This suggests that for maintaining the purity and superior quality, complete removal of tassel from the female parent should be ensured while producing QPM hybrid seed and further spatial and temporal isolation should be ensured either through growing in non-traditional areas or seasons so as to avoid cross pollination with normal maize which may dilute the QPM trait. In India, a total of eight QPM hybrids, of which 7 single cross hybrids, 1 three-way cross hybrid having different maturity period and grain colour, have been developed by the public sector Institutes. These cultivars have been developed and found suitable for their cultivation under different agro-climatic conditions having compatibility under different cropping systems and preference of the local people.

Monitoring the seed quality particularly the genetic purity of inbreeds as well as hybrids is required for commercial success of hybrid maize technology. In maize, mostly GOT is carried out for assaying genetic purity. Locking up of the capital invested on hybrid seed production, additional expenditure incurred on storage of hybrid seed for a whole season, cost of acquiring land and growing the crop for the GOT, ultimately increases the cost of hybrid seed. In recent years, with the availability of more than 2000 pairs of SSR primer publicly in the Maize Data base (http://www.maizegdb.org/ssr.php), with one SSR marker per every 15.48 kb (Xu et al., 2013) has greatly improved their utility. Also the high polymorphic consent (PIC) of SSR markers had promoted its application in fingerprinting (Ashikawa et al., 1999).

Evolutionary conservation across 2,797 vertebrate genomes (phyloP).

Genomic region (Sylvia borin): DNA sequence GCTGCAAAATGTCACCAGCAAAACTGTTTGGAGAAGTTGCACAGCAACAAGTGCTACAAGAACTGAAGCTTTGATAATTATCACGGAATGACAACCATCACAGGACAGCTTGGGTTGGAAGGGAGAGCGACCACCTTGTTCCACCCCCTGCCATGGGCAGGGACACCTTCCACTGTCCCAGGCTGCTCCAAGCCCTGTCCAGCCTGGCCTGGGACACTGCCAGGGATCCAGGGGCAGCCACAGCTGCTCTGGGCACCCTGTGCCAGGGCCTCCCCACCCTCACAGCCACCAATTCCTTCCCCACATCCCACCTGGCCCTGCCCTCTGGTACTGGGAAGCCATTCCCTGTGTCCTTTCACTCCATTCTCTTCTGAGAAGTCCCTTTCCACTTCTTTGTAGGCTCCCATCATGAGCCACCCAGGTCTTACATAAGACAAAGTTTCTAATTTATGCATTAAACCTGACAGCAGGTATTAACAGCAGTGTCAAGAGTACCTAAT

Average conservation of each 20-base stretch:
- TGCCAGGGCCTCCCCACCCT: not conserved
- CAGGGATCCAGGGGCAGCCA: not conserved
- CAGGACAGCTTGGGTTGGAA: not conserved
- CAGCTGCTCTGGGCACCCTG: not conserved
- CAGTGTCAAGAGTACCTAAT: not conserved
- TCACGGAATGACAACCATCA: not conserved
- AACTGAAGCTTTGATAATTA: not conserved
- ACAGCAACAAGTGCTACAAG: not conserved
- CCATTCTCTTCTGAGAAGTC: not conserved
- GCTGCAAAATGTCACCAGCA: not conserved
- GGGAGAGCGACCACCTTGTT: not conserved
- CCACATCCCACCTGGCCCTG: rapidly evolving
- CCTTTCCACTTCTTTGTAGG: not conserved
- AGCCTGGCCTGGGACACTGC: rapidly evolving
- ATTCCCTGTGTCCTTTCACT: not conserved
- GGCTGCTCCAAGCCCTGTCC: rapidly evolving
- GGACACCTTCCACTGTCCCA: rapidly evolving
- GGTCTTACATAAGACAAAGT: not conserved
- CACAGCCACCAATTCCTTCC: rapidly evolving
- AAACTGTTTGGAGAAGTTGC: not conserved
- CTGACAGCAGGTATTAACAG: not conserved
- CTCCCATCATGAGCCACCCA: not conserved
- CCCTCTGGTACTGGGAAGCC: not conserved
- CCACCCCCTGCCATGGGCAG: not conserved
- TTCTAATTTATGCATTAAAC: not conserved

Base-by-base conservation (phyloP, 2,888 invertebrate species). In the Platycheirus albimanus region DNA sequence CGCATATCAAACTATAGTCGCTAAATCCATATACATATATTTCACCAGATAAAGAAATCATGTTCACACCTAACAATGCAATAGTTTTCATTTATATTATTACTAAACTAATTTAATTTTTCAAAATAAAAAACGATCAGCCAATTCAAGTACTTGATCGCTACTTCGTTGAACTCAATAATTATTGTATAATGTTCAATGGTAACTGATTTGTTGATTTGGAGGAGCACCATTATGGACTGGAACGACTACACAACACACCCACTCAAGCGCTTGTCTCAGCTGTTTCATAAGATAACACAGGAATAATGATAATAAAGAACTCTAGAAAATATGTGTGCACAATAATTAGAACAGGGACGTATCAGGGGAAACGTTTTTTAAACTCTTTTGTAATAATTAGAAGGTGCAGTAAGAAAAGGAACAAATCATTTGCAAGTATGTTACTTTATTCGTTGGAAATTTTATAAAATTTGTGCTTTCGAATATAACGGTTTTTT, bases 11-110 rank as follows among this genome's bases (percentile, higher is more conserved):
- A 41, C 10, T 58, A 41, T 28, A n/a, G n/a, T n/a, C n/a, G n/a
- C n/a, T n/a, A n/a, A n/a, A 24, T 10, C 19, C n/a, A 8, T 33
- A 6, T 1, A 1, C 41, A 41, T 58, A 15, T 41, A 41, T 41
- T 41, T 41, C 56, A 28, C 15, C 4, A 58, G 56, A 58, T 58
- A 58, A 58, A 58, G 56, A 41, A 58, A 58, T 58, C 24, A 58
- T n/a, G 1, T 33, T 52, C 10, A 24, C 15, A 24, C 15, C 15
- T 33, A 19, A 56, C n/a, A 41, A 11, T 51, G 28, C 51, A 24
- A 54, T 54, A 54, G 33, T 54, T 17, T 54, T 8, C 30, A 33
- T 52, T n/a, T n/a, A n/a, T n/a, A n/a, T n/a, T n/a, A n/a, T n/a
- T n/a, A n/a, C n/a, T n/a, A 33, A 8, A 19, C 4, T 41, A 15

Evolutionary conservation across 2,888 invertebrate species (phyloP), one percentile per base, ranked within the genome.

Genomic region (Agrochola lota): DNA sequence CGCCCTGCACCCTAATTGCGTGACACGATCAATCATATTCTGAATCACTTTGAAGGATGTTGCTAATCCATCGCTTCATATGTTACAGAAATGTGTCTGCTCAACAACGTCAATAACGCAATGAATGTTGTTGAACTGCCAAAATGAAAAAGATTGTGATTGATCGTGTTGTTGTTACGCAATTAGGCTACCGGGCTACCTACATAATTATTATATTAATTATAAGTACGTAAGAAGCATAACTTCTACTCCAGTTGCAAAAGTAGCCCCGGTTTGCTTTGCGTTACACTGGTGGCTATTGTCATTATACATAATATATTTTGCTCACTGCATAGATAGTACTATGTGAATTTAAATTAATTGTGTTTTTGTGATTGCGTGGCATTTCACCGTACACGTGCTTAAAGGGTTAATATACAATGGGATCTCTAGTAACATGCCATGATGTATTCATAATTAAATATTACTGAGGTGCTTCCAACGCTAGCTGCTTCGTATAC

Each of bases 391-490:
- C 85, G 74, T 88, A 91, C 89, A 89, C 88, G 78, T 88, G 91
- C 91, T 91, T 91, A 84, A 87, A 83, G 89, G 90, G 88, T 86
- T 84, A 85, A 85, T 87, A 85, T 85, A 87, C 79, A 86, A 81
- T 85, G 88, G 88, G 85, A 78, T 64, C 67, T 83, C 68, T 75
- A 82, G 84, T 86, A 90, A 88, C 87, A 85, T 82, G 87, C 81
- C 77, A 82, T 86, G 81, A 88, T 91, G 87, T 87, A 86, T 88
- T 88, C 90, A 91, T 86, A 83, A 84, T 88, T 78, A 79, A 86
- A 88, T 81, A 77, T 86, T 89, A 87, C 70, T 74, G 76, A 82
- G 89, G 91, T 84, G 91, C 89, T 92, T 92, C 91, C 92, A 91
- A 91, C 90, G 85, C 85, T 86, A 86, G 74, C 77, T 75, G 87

Though high initial cost involved and lack of expertise has reduced its application to a certain extent but it can be overcome by optimizing the sample size and by developing the expertise without compromising the reliability of the test. Use of such markers will not only simplify the identification of hybrid but also substantially reduce the time, space, labor and ultimately the cost involved in testing genetic purity of hybrid seed through morphological characteristics. Environmental dependence and the limitation imposed by GOT can be managed effectively by SSR markers and it would be a good option for establishment of an effective seed quality control system in commercial seed production of QPM hybrids keeping in view the gaining importance of QPM hybrids in tribal belt of Assam, North East Hilly region, Bihar and in Southern part of India.

Table 1. Malate dehydrogenase (MDH) isoenzyme profiles of hybrid Shaktiman-1, Shaktiman-2 and their parents*.

Genotype###Total

###Rm value of bands###bands

###0.31###0.33###0.34###0.36###0.38###0.41###0.43###0.45###0.47###0.48###0.49###0.51###0.54

CML 142###1###0###1###0###1###1###0###1###0###0###0###1###0###6

CML 150###1###0###1###1###1###1###0###1###1###0###1###0###0###8

CML142 X###1###0###1###1###1###1###0###1###1###0###1###1###0###9

CML 150 (F)

CML 186 (M)###1###0###0###1###1###0###1###0###0###0###1###1###1###7

Shaktiman-1 (H)###1###0###1###1###1###1###1###1###1###0###1###1###0###10

CML 176(F)###0###1###0###0###1###1###1###1###0###0###1###1###0###7

Shaktiman-2 (H)###1###1###0###1###1###1###1###1###0###0###1###1###1###10

Acknowledgements: The first author is thankful to the Director, Indian Agricultural Research Institute (IARI) for the grant of senior research fellowship for the doctoral degree programme during which the present study was undertaken. Authors are also thankful to Dr B. M. Prasanna, Director, Global Maize Program, CIMMYT for his guidance and support during the molecular analysis.